The Falashas: A Jewish Minority in Israel By Dr Jaafar Hadi Hassan33 min read

Several thousand Ethiopian Jews demonstrated last year against the discarding of blood they had donated, an action carried out by the Israeli Ministry of Health in fear of its being infected with AIDS. The Ethiopian Jews who call themselves ‘Beta Yisrael’ and are called by other Ethiopians the ‘Falashas’, which in one of their languages, Ge’ez, means the ‘exiled, aliens’, number around 65,000 and were brought to the State of Israel (SI) in two stages. The Falashas have had to face many obstacles from the date of their arrival. This last protest was not a protest against the scandal of discarded blood only but a protest against all the other problems which they have had to endure.

Before we look at some of the problems faced by the Falashas we shall first briefly review their history, their beliefs and the state in which they were before arriving in the SI.

Many scholars believe that the Scottish traveller James Bruce was the first to meet and report to the world the existence of the Ethiopian Jews when, in the mid-eighteenth century, he published his book ‘Travels to Discover The Sources of The Nile’. Bruce spoke in detail of his discovery of the Jews he called the Falashas, their customs and habits and some of their history as related by them. But Bruce was not the first to have met and reported the existence of the Falashas, because the Arabs had done so more than two centuries before him when they contacted the Falashas and got to know them closely.

We shall report two such documented encounters. The first, Shihab ad-Diin Ahmad bin Abdel-Qadir al-Jizani, known as ‘Arab Faqih’ (d. c.1543), in his book ‘Tuhfat az-Zaman, Aw Futuh al-Habasha’ where he detailed the conquests of Imam Ahmad bin Ibrahim, as follows:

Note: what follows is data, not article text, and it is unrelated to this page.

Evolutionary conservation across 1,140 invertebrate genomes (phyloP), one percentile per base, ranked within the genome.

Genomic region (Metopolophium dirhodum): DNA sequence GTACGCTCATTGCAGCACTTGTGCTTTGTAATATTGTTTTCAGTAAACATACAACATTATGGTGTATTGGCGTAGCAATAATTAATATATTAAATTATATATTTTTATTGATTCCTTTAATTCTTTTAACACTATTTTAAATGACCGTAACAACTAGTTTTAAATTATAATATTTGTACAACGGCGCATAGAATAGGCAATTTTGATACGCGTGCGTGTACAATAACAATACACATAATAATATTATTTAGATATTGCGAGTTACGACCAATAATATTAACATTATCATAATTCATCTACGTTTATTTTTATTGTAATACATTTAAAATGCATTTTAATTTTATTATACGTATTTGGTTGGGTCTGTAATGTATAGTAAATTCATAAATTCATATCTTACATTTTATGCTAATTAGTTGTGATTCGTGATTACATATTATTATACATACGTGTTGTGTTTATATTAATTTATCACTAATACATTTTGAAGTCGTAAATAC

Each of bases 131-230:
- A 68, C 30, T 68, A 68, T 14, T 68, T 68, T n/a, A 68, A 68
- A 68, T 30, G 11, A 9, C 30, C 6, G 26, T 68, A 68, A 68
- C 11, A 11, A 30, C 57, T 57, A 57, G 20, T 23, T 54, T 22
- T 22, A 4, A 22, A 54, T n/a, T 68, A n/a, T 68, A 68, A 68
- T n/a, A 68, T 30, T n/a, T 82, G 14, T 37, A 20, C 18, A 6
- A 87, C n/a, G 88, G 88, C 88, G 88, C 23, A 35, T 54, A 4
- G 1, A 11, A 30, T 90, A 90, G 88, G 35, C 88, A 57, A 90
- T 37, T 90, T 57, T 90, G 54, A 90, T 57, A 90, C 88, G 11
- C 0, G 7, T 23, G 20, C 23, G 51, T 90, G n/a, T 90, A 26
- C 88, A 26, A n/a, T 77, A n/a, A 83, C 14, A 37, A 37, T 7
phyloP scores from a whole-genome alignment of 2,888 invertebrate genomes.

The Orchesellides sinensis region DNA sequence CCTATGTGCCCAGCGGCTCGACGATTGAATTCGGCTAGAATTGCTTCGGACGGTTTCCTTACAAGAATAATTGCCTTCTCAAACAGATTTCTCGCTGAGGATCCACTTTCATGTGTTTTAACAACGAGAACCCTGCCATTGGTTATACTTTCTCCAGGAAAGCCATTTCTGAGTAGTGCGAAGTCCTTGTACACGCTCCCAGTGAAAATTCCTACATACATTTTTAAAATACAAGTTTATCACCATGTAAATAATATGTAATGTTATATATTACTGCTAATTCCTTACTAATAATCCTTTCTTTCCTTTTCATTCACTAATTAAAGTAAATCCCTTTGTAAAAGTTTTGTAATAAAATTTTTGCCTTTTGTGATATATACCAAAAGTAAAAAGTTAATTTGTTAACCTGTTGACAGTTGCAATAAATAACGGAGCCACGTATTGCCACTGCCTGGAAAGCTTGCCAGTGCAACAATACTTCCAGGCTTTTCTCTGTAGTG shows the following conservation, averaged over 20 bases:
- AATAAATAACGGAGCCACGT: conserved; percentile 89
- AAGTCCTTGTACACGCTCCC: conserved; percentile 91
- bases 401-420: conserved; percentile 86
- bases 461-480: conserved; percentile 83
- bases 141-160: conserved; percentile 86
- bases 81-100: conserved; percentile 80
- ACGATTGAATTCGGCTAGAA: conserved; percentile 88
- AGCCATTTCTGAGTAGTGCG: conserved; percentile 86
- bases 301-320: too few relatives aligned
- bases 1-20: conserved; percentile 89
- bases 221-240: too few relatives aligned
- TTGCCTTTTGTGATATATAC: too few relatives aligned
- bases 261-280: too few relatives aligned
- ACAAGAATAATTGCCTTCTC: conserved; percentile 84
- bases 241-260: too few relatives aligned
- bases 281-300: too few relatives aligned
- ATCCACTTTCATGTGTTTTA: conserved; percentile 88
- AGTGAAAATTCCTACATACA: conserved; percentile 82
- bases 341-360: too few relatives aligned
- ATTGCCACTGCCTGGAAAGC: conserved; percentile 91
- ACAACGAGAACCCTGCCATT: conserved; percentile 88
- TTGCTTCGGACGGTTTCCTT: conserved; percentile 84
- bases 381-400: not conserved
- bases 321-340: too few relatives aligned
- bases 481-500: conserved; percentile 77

“The land of Sumain was owned by the Jews of Ethiopia, known in their tongue as the Falashas. They believe in Allah, but have no Prophet or Righteous Leaders. The people of Bahr’anba have enslaved them for 40 years, during which they used them to plough their lands. When the Imam defeated Archbishop Saul, the Falashas poured in their masses from all directions – from the caves where they used to live – and said to the Imam, ‘There has for the last forty years been an enmity between the people of Bahr’anba and ourselves. We shall fight the people of Bahr’anba now that you have defeated them and taken their castles. You stay in your place and we shall treat them as it may please you’. After the Imam had supplemented their army, they marched to the mountain and brought down the people of Bahr’anba in chains to the Imam who stayed there until he conquered Sumain”. [1]

The second is the historian al-Hami from the seventeenth century. He reported in his book ‘Sirat al-Habasha’ the following: “After seven stages, we reached the land of the Falashas which was formed by a great valley, called ‘aghna’, under a mighty mountain called Sumain. Sumain is the greatest of Ethiopia’s mountains and may even be the greatest of all the world’s mountains..… This tribe, called the Falashas, is the biggest of Ethiopia’s tribes following the Jewish religion and the Shari’a Law of the Torah. They used to be out of the control of the king who had often attacked them from all sides as their land was surrounded by Christian land, until he defeated them and brought them down from their castles, whereby they submitted to his authority and obeyed his orders voluntarily. The king handed over their land to his Wazir, and most of the Falashas became Christians except for a few”. [2]

Scholars are not in agreement on the origins of their Jewishness. Some believe that they are the descendants of the Jews who came from Yemen in the sixth century when the king of Aksum invaded the land of Himyar which was ruled by the Jewish king, Dhu Nawas. The Christians of Himyar had earlier sought the assistance of the Byzantine Emperor, Justin 1, to save them from Dhu Nawas. Justin called on the Ethiopian Christian king of Aksum to liberate the Christians. The king of Aksum occupied the land of Himyar and defeated Dhu Nawas in 525 AD. The king brought with him some Jewish prisoners. The proponents of this theory believe that the Jews of Ethiopia are the descendants of those prisoners, suggesting that Judaism had entered Ethiopia in the sixth century, following the adoption of Christianity in the fourth century. [3]